What causes this type of tumor?
The reason why a particular pet may develop this, or any tumor or cancer, is not straightforward. Very few tumors and cancers have a single known cause. Most seem to be caused by a complex mix of risk factors, some environmental and some genetic or hereditary.
How are these types of tumors diagnosed?
Typically, these types of tumors can be diagnosed by fine needle aspiration (FNA). FNA involves taking a small needle with a syringe and suctioning a sample of cells directly from the tumor and placing them on a microscope slide.
In some cases, results from FNA may not be entirely clear and a biopsy may be necessary. A biopsy is the surgical removal of a piece of the tumor. Pieces of the tumor are then examined by a veterinary pathologist under the microscope (histopathology). Histopathology is helpful to make a definitive diagnosis. Advanced imaging, such as a CT scan, may also be recommended.
What is a fatty tumor (lipoma)?
Lipomas, also known as adipose tissue tumors, arise from fat deposits that grow at a different rate from the surrounding fat, leading to the formation of a lump below the skin of dogs (humans get them, too). The pronounced lump often feels soft and moveable, and is usually not attached to the muscle below. The tumor is usually well-encapsulated, meaning it has a defined border, which makes it easy to remove surgically, if needed.
Lipomas are usually harmless, but in certain locations — such as under the armpit or in the groin — they can limit mobility. The majority are benign, meaning they’re not cancerous and will not spread (or metastasize) throughout the body in the way malignant tumors can. However, some dogs will form multiple lipomas in various locations on their body throughout their life.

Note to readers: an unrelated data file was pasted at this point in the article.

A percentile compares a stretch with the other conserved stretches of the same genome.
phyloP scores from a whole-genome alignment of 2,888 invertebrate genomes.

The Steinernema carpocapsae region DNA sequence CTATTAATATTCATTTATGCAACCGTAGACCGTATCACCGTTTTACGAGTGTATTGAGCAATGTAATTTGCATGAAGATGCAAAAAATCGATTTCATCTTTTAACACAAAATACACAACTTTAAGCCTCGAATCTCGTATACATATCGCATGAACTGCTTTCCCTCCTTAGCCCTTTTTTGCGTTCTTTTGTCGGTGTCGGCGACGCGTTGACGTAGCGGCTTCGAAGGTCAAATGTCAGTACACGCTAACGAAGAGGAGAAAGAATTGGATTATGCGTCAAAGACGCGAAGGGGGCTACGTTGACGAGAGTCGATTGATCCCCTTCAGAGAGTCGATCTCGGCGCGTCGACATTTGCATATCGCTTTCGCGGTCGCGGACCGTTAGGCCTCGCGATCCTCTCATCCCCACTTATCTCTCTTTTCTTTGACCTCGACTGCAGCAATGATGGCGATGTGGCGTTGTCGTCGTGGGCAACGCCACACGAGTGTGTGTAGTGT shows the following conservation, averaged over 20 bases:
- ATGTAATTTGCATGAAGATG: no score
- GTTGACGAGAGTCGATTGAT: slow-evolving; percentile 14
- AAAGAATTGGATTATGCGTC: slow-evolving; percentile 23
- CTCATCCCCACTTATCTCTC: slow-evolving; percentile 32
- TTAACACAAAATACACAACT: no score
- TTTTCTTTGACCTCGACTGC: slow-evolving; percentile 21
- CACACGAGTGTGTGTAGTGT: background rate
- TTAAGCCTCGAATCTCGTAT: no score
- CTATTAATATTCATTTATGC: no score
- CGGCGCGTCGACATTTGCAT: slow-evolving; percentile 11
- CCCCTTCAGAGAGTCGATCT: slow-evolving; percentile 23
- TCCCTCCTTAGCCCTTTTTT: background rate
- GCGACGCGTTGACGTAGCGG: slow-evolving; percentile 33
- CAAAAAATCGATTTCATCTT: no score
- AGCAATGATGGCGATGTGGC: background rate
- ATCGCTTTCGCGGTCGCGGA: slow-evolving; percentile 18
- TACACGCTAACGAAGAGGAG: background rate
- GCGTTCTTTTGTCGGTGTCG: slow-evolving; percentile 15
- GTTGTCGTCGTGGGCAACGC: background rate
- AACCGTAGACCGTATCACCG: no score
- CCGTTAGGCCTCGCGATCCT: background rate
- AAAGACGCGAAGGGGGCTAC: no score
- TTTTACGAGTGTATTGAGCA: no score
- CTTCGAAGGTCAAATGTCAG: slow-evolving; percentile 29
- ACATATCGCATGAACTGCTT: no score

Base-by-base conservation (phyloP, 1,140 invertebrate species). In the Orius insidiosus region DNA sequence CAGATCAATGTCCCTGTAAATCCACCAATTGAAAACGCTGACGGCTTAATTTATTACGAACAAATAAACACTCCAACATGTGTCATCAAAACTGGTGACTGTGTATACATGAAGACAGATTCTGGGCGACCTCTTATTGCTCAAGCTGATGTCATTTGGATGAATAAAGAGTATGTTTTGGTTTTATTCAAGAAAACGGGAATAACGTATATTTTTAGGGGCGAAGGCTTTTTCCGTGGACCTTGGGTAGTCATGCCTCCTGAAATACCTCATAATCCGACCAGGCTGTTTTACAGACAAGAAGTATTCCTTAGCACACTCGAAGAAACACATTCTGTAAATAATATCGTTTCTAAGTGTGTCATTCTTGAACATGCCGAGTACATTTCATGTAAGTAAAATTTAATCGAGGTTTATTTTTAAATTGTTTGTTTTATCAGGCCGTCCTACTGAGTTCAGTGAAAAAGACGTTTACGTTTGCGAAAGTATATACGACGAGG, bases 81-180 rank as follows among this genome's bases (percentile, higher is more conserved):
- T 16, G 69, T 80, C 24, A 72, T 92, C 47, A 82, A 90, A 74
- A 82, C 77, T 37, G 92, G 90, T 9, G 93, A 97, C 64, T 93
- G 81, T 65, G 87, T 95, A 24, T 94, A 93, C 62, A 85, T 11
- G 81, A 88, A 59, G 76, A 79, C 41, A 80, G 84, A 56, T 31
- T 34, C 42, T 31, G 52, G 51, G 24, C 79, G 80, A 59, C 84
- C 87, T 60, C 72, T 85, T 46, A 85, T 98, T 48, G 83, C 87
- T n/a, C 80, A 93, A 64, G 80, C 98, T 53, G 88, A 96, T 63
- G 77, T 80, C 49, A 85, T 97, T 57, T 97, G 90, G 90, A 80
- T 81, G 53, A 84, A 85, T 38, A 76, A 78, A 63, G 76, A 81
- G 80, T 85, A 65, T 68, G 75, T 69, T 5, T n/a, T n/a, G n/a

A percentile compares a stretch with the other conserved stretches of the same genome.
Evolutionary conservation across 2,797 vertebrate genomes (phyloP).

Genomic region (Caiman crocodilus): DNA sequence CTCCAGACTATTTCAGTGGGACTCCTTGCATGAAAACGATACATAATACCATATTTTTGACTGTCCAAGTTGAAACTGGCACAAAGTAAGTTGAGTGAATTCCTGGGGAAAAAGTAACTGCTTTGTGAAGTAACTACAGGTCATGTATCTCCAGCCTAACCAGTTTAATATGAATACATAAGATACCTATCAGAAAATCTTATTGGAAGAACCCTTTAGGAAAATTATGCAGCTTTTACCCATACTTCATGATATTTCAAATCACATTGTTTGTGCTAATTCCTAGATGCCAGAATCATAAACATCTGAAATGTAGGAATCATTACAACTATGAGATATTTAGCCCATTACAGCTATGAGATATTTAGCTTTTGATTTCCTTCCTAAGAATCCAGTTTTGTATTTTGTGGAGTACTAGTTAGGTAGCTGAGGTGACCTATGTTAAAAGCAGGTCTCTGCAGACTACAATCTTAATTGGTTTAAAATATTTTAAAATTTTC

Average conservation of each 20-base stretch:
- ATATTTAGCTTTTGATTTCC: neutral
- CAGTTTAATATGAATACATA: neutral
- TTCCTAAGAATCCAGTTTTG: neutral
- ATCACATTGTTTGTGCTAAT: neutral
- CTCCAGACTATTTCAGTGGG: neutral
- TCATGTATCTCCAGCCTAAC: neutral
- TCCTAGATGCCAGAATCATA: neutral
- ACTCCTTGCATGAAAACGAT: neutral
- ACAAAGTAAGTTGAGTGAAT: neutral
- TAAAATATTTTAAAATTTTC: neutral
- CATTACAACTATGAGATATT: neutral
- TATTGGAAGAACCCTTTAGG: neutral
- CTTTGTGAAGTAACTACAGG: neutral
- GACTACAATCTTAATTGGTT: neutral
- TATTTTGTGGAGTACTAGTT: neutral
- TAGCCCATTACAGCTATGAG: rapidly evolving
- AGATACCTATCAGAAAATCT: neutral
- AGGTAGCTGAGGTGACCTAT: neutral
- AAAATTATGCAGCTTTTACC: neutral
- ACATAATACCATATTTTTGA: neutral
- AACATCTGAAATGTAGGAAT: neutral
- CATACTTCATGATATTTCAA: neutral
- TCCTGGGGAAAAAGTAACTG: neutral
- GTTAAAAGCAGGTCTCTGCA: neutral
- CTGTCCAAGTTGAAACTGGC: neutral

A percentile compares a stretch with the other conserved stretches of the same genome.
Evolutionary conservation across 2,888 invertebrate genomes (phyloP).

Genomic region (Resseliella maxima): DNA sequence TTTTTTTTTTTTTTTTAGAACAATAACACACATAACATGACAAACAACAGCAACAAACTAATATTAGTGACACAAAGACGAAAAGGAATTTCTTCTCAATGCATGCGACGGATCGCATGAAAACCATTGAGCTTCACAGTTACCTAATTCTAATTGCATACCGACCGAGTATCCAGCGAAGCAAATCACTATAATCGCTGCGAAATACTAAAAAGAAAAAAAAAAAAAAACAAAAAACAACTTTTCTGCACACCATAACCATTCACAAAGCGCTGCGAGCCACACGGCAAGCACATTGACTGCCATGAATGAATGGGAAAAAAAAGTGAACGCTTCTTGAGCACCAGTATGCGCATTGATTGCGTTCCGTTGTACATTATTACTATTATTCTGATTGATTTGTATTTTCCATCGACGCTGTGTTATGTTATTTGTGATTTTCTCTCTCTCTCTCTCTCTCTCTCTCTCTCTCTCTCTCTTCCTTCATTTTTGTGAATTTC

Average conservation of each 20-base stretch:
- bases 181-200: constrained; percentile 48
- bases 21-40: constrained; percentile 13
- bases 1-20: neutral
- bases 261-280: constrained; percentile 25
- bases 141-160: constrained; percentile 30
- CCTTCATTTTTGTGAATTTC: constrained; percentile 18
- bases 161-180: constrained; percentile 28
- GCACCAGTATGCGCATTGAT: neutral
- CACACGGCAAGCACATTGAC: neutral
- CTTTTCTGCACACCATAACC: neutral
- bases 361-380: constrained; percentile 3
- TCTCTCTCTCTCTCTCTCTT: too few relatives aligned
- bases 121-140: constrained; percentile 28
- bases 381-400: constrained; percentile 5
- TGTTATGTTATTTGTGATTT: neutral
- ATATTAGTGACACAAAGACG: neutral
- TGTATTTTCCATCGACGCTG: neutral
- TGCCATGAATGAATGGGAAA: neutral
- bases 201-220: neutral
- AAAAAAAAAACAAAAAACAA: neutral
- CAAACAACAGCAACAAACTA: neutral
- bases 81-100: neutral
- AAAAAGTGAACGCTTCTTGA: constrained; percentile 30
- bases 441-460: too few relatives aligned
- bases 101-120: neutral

There is also a more aggressive form of lipoma, called an infiltrative lipoma. This type of growth is still benign but has less defined borders and is more difficult to remove surgically.
Note: “Lipoma” sounds very similar to, but is not the same as, lymphoma in dogs, which refers to a very aggressive form of cancer in the lymph nodes.
In very rare cases, a fatty tumor is actually a malignant growth called a liposarcoma. This type of cancerous mass develops from fat cells, grows quickly, is very locally invasive, but will rarely metastasize (or spread) to other areas of the body.
Liposarcomas require aggressive surgery to remove. Unfortunately, depending on the tumor’s size, location, and invasiveness, it may not be possible to remove it entirely. For these cases, follow-up therapy, such as radiation, is recommended.
Masses on a dog. When to worry and when to remove. Lipoma on an older lab.
If you notice a lump has appeared overnight on your dog’s neck, chest, leg, or back, don’t panic. Many pet parents will fear their dog has cancer, but before you jump to the worst-case scenario, schedule an appointment with your vet to evaluate the lump. It may be a lipoma.
A lipoma is a common type of tumor that affects approximately 16% of dogs1. Though the word “tumor” may sound frightening, it’s important to know that these abnormal growths are benign fat build-ups and typically harmless.
In this article, we’ll cover everything you need to know about canine lipomas, removal costs, treatment methods, and more.
Pro Tip: Not sure whether you should take your dog to the vet to get a lump checked out? With pet insurance, you can worry less about the cost of vet visits with peace of mind knowing that you’ll be reimbursed for out-of-pocket expenses spent on covered medical conditions.